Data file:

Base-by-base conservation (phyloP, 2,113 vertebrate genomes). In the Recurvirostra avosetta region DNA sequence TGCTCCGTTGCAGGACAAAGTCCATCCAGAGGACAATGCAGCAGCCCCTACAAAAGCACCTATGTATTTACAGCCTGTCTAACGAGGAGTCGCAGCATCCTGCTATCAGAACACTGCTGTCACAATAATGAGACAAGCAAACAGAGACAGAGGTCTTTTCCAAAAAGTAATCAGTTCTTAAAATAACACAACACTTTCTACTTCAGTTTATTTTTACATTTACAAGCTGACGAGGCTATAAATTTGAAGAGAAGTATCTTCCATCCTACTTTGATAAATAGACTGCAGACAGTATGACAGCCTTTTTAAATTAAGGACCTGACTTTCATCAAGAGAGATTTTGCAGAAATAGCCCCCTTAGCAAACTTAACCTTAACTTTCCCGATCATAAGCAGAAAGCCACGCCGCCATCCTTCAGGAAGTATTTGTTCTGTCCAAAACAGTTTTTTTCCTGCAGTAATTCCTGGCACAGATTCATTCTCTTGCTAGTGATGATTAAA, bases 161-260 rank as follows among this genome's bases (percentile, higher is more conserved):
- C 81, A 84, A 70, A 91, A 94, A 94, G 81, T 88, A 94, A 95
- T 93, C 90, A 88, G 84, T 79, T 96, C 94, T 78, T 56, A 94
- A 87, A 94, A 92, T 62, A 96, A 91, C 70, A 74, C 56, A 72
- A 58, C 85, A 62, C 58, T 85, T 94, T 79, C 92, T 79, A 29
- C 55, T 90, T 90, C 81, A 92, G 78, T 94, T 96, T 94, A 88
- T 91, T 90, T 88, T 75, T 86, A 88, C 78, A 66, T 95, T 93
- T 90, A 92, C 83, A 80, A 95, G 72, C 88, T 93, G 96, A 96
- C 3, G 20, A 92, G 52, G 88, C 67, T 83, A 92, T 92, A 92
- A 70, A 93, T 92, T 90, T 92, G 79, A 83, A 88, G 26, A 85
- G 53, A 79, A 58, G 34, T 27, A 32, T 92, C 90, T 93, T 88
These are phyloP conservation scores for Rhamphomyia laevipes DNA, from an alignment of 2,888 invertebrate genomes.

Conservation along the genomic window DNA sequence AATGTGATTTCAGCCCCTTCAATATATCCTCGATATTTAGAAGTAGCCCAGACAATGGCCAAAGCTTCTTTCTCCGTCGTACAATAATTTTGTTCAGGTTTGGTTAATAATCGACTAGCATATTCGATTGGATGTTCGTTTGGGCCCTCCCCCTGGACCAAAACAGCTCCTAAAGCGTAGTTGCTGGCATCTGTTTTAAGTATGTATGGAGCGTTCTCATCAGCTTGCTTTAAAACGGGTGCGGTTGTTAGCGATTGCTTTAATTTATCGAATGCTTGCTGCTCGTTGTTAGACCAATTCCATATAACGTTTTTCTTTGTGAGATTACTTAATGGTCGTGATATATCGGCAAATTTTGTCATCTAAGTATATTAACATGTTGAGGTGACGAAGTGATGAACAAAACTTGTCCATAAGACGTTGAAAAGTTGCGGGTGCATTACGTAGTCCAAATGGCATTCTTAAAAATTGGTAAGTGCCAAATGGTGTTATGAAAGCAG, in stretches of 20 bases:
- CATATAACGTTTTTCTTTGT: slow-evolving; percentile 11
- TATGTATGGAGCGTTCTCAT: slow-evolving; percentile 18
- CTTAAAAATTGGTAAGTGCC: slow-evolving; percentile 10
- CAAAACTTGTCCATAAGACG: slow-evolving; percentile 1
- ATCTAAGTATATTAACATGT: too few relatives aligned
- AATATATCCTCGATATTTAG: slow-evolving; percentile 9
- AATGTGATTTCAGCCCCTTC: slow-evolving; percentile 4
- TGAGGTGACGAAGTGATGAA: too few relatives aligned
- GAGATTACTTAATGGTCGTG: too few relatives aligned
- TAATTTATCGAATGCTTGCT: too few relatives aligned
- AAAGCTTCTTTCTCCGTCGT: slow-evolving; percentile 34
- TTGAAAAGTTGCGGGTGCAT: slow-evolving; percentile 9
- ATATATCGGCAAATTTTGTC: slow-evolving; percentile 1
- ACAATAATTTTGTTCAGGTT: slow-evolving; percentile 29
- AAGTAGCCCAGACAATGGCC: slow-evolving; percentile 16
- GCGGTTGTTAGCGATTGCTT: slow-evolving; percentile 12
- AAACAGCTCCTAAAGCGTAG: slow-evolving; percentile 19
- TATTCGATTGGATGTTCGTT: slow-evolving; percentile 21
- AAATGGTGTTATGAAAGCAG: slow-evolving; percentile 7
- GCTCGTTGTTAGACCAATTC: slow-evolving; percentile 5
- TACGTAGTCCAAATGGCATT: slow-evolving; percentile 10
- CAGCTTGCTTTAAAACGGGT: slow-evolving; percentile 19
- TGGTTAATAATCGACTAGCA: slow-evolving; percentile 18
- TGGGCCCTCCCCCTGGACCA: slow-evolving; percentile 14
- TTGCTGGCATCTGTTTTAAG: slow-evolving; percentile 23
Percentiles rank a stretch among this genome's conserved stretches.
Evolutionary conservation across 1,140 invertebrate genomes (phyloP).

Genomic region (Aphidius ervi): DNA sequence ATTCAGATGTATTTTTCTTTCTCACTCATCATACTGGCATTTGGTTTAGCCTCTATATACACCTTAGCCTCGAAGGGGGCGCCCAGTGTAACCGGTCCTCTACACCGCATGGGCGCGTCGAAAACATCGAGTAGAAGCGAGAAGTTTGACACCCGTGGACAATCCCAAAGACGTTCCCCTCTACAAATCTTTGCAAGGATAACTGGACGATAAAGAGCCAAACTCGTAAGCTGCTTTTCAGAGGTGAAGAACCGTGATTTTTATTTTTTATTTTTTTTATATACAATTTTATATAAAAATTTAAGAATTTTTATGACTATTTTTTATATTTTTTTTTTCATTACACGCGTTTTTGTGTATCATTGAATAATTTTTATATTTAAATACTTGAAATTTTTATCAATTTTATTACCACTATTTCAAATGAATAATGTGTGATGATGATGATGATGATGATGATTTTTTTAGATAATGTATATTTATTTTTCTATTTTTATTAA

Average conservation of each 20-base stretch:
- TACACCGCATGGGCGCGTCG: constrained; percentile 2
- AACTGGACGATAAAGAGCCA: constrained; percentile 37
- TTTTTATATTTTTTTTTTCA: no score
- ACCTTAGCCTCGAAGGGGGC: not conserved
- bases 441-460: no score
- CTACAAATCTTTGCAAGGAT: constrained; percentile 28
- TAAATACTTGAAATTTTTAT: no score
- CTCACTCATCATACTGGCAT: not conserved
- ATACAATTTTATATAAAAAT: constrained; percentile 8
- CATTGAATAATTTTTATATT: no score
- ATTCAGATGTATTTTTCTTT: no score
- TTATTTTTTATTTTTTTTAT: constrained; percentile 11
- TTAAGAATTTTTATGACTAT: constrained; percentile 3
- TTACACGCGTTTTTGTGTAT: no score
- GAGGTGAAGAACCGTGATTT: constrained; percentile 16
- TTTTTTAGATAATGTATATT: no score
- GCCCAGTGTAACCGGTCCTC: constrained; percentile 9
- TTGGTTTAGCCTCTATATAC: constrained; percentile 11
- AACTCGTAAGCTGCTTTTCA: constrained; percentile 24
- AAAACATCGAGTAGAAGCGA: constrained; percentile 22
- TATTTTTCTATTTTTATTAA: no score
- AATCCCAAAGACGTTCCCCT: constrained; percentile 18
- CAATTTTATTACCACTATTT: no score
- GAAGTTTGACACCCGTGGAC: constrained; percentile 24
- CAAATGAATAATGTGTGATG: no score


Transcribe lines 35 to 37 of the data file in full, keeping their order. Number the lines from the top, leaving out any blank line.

- CAGCTTGCTTTAAAACGGGT: slow-evolving; percentile 19
- TGGTTAATAATCGACTAGCA: slow-evolving; percentile 18
- TGGGCCCTCCCCCTGGACCA: slow-evolving; percentile 14